Katakataka is an erect, more or less branched, smooth, succulent herb, 0.4 to 1.4 meters in height. Leaves are simple or pinnately compound, with the leaflets elliptic, usually about 10 centimeters long, thick, succulent, and scalloped margins. Plantlets grow along
the notches of the leaf margins which can develop while still
attached to the plant or when detached, a fascinating characteristic
that earns its name. Flowers are cylindric, and pendulous in a large, terminal panicle. Calyx is tubular, cylindric, inflated, brownish or purplish, 3.5 to 4 centimeters long. Corolla is tubular, about 5 centimeters long, inflated at the base, and then constricted, the exserted parts being reddish or purplish and the lobes tapering to a point. Fruit is a follicle with many seeds.
- In open settled areas, thickets, dry second-growth forests, sometimes planted, and locally abundant.
- Prehistoric introduction from tropical Asia or Malaya.
- Also cultivated, flowering from December to March.
• Phytochemical screenings have yielded alkaloids, triterpenes, glycosides, flavonoids, steroids, butadienolides, lipids, and organic acids.
• Yields arachidic acid, astragalin, behenic acid, beta amyrin, benzenoids, bersaldegenin, beta-sitosterol, bryophollenone, bryophollone, bryophyllin, caffeci acid, ferulic acid, quercetin, steroids, and taraxerol.
• Phytochemical evalutation
of leaf extract yielded bryophyllum A, B and C, a potent cytotoxic bufadienolide
• Bufadienolide has been reported to be poisonous with digitalis-toxicity
type cardiac effects (slowing of heart rate, heart blocks and potentially
fatal ventricular arryhthmias.
• Bryophillin A, a bufadienolide compound, has shown anti-tumor
• Leaves yield malic acid.
• Leaves considered astringent, antiseptic, hemostatic, refrigerant, emollient, counterirritant, mucilaginous, vulnerary, depurative, anti-inflammatory, disinfectant, and tonic.
• Pharmacologic studies have showed pharmacologic properties: immunomodulatory, CNS depressant, analgesic, anti-inflammatory, anti-allergic, antianaphylactic, antileishmanial, antitumorous, antiulcer, antibacterial, antifungal, antiviral, febrifuge, gastroprotective, immunosuppressive, insecticidal, sedative, muscle relaxant.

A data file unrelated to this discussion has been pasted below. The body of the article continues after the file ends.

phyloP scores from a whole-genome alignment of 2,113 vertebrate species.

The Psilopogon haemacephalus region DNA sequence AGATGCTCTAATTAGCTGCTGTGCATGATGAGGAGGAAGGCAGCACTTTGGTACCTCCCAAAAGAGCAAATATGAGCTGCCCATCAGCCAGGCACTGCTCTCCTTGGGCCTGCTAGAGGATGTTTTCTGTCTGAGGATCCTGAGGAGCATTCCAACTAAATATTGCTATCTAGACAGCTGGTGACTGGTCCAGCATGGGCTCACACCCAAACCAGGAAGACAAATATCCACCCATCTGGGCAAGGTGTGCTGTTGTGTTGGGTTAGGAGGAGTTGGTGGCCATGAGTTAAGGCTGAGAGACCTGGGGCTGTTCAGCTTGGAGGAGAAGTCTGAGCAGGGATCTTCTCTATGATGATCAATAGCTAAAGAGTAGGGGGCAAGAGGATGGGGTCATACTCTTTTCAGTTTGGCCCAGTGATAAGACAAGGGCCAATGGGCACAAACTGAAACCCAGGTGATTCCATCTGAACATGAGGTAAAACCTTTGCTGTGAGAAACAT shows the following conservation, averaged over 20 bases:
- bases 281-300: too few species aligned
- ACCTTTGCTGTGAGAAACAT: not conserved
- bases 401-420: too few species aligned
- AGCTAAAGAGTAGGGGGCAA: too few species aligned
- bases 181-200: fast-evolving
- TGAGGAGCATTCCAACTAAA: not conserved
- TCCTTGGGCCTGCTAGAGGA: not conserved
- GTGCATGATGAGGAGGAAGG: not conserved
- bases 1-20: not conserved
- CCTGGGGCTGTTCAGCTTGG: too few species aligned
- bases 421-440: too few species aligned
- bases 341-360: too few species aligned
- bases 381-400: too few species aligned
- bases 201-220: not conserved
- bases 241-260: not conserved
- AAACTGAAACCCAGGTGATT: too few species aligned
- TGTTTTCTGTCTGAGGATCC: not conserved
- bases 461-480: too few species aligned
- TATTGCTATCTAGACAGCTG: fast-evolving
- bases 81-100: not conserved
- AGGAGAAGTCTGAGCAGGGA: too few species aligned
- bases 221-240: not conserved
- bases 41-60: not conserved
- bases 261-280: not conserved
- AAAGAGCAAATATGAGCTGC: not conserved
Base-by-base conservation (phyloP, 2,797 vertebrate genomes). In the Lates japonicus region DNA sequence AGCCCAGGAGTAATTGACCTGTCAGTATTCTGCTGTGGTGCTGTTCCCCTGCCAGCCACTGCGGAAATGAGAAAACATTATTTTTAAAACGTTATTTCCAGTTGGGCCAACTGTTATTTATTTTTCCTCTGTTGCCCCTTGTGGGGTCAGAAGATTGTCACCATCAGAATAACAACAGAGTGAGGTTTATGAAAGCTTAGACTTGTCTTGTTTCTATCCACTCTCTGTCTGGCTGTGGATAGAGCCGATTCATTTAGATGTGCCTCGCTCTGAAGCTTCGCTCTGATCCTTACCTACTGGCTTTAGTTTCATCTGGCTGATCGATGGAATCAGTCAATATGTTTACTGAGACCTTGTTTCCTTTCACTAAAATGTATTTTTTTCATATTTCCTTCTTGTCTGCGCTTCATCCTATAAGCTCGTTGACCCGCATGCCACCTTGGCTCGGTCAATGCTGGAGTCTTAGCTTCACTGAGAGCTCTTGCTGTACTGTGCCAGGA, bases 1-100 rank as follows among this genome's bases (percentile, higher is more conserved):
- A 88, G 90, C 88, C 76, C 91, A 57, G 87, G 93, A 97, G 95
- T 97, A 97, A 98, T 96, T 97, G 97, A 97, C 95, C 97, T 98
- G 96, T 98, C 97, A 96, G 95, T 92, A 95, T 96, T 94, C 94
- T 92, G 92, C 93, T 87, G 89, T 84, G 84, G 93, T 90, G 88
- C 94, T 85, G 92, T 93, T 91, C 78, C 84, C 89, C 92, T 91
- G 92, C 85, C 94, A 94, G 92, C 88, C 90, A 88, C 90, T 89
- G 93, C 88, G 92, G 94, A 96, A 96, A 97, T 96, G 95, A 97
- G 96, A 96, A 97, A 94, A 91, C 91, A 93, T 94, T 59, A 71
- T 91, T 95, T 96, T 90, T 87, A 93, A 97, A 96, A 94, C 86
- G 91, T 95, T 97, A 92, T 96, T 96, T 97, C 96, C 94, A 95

Entire plant. May be collected
year round; preferably used fresh.
- Leaves used as astringent, antiseptic, and counterirritant against poisonous insect bites.
Pounded fresh material
is applied as a poultice for a variety of conditions: Sprains, eczema,
infections, burns, carbuncle and erysipelas.
- Leaves, made pliable by hold over fire, are applied to wounds, bruises, boils; also, used as poultice or power in bad ulcers.
- Juice is mixed with lard and used for diarrhea, dysentery, cholera, and phthisis.
- Pounded leaves are applied as poultices to the soles of the feet to stop hemorrhages.
- Leaves are used as topicals in dislocation, ecchymoses, callosities.
- Leaves, pounded and mixed with salt, used as plaster and applied to stomach to relieve eneurosis.
For boils, the whole leaf is pressed by hand, to and fro, until it becomes
moist with the leaf extract. A small opening is made in the middle of
the leaf which is then placed on the boil with hole over the pointing
of the abscess.
- For asthma, leaves of leaves places in hot water for 15 minutes, then juice squeezed out of the leaves, and drunk.
- Juice of leaves used in biliuos diarrhea and lithiasis.
- In Ayurveda, useful in vitiated fondfitions of vata and pitta, cuts, wounds, hemorrhoids, menorrhagia, boils, sloughing ulcers, burns and scalds, diarrhea, dysentery, headaches, vomiting, bronchitis.
In Puerto Rico, leaf juice used as diuretic.
- Leaves are rubbed or tied on the head for headaches.
- Leaf juice used for earache and ophthalmia.
- In Sierre Leon, cough medicine is made from the roots.
- In Brazil leaves, heated over fire and mixed with oil, are used as emollient and refrigerant for facial swelling associated with neuralgia or tooth trouble. Also, used for asthma and bronchitis.